A multi-award-winning experience of what it’s like to live in constant fear, from rookie Hungarian director László Nemes
And so the return of the [a]Wu Tang Clan[/a]'s most gifted wordsmith is as mysterious and unheralded as all his compadres....
Thus it is our pleasure to inform you that NME knows next to nothing about this fine follow-up to '96's brilliant debut solo offering 'Ironman'. We know that Wu soundmeister The RZA's contribution is restricted to only a couple of (excellent) raps. We know that in his place musical and production duties are handled by the likes of The Beatnuts, Ghostface himself, and Ghost's cousin/barber (it says here) Mo. What tracks they produce is a secret, though.
So all we have is Ghost's intricate narrative. The plot that threads through the album is loosely a continuation of his Tony Starks/ 'Ironman' persona - the tortured scientist/ superhero he introduced on Raekwon's 'Only Built 4 Cuban Linx' - but what still marks Ghostface out as one of the elite Wu members is his ability to paint a dense, cinematic picture with his raps: tales as involved and complicated as a Tarantino storyboard - and frequently as messy.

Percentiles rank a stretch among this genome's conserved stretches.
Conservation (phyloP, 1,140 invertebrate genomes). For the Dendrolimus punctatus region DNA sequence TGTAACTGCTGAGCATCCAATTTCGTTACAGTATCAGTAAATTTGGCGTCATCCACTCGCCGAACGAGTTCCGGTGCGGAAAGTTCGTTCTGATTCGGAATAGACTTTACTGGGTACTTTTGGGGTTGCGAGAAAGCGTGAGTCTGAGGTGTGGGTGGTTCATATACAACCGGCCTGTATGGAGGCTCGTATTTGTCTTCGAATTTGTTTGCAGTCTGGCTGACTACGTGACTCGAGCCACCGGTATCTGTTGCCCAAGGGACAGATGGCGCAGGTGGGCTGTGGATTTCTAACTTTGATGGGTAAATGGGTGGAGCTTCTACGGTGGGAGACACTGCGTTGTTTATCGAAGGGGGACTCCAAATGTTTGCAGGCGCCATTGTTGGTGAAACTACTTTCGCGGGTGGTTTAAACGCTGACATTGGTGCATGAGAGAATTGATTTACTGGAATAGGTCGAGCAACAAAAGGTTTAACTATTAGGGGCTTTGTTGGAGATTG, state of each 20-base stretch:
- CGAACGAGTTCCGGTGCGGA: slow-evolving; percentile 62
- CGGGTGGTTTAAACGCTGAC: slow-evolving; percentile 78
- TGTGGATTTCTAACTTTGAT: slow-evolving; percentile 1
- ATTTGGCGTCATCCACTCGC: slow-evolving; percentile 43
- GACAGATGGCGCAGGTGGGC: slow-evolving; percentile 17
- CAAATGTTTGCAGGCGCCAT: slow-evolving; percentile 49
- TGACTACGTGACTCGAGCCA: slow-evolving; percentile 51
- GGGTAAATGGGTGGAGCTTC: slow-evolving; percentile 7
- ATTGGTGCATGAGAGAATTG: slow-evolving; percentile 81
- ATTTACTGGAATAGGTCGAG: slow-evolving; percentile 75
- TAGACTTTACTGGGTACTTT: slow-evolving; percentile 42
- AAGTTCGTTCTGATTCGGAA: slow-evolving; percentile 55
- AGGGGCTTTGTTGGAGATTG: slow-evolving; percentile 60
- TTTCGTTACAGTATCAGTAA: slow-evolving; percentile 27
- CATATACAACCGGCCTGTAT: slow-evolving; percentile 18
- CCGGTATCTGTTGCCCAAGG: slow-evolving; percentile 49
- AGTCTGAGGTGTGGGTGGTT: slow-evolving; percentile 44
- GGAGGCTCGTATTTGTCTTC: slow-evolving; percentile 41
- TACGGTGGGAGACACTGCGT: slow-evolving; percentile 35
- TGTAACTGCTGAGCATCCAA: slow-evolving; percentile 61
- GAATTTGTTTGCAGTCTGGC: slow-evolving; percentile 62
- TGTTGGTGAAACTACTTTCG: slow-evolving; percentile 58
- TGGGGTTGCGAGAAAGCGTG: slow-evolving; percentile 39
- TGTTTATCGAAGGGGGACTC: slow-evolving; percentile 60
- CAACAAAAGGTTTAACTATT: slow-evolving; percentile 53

. They decide against killing their target, a Kennedy, in the end. Too easy.
There are plenty of other highlights: 'Stroke Of Death''s genuinely innovative - if queasy - scratching; 'One''s strident soul introduction to the album; Redman, Ghostface, Method Man (hooray!) and Cappadonna (boo!) exchanging blows on 'Buck 50'... but, as with most Wu releases, one-sixth of the album could've been shaved off to make it truly essential.
Which is why 'Supreme Clientele' doesn't quite scrape the heights of 'Ironman'. It is, however, considerably better than the solo follow-ups of other Wu members such as GZA, Raekwon and Method Man, and the first really good Wu album since ODB's 'Nigga Please'. And one really good album every five months is surely more than adequate.
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